Statistical detection of differentially abundant ions in mass spectrometry-based imaging experiments with complex designs

Kylie A. Bemis, Dan Guo, April J. Harry, Mathew Thomas, Ingela Lanekoff, Mary Stenzel-Poore, Susan L. Stevens, Julia Laskin, Olga Vitek

Research output: Contribution to journalArticle

1 Scopus citations


Mass Spectrometry Imaging (MSI) characterizes changes in chemical composition between regions of biological samples such as tissues. One goal of statistical analysis of MSI experiments is class comparison, i.e. determining analytes that change in abundance between conditions more systematically than as expected by random variation. To reach accurate and reproducible conclusions, statistical analysis must appropriately reflect the initial research question, the design of the MSI experiment, and all the associated sources of variation. This manuscript highlights the importance of following these general statistical principles. Using the example of two case studies with complex experimental designs, and with different strategies of data acquisition, we demonstrate the extent to which choices made at key points of this workflow impact the results, and provide suggestions for appropriate design and analysis of MSI experiments that aim at detecting differentially abundant analytes.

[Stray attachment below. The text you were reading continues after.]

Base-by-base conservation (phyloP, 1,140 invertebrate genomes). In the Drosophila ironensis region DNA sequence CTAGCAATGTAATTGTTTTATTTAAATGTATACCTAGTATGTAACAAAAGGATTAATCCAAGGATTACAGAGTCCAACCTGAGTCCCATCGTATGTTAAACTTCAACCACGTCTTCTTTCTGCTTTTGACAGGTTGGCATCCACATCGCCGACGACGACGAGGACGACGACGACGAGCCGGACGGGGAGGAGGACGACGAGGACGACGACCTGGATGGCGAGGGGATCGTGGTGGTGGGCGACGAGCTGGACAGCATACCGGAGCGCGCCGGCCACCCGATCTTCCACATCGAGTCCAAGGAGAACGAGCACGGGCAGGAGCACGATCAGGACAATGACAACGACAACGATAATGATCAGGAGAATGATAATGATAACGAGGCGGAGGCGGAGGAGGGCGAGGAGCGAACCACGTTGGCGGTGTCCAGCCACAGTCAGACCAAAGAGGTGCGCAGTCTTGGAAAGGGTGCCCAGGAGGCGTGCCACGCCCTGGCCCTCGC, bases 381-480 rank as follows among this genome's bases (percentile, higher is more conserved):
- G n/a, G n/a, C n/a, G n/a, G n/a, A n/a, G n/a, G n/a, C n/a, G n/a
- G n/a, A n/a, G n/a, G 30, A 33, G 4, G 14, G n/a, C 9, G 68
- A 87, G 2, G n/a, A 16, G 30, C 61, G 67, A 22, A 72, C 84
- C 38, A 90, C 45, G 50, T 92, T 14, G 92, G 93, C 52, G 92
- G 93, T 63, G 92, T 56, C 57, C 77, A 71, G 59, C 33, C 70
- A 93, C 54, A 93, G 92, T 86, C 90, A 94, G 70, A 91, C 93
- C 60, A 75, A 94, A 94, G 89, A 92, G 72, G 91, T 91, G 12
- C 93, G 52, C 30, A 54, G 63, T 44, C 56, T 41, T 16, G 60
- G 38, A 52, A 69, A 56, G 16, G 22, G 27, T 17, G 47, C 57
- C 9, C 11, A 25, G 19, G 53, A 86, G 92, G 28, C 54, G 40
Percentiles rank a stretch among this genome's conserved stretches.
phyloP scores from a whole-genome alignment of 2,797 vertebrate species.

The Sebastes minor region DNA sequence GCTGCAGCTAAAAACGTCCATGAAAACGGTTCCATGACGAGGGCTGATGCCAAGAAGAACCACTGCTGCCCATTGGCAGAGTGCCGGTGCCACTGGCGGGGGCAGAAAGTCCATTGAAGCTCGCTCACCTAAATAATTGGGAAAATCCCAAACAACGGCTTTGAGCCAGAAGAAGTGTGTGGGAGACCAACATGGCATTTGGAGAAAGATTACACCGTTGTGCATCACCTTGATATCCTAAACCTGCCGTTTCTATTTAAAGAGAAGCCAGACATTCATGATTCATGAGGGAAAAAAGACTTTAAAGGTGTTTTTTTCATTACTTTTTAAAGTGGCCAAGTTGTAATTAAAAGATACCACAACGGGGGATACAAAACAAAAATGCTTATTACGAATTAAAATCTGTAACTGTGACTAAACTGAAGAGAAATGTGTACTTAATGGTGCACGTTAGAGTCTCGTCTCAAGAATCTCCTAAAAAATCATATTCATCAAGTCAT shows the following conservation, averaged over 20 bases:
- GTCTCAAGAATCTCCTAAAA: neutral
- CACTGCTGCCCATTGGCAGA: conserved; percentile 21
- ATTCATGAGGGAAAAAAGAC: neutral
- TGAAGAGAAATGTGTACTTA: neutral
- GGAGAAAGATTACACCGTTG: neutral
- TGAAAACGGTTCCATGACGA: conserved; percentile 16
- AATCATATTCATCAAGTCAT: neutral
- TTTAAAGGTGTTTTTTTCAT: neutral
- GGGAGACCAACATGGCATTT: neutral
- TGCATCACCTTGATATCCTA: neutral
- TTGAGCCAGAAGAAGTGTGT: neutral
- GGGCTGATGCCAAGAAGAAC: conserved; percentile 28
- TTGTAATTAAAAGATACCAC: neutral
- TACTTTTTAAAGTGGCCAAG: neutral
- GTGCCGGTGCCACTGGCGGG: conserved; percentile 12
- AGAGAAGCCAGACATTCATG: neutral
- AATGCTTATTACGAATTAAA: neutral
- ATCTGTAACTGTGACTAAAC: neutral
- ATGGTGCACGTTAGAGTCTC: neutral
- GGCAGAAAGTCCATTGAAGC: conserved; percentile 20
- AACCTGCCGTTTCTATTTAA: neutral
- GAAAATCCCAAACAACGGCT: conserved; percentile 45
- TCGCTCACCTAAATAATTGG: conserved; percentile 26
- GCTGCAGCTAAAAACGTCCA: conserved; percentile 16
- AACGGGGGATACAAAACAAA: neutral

Original languageEnglish (US)
JournalInternational Journal of Mass Spectrometry
StateAccepted/In press - Jan 1 2018



  • Experimental design
  • Mass spectrometry imaging
  • Nano-DESI MSI
  • Spatial statistics
  • Statistical analysis

ASJC Scopus subject areas

  • Instrumentation
  • Condensed Matter Physics
  • Spectroscopy
  • Physical and Theoretical Chemistry

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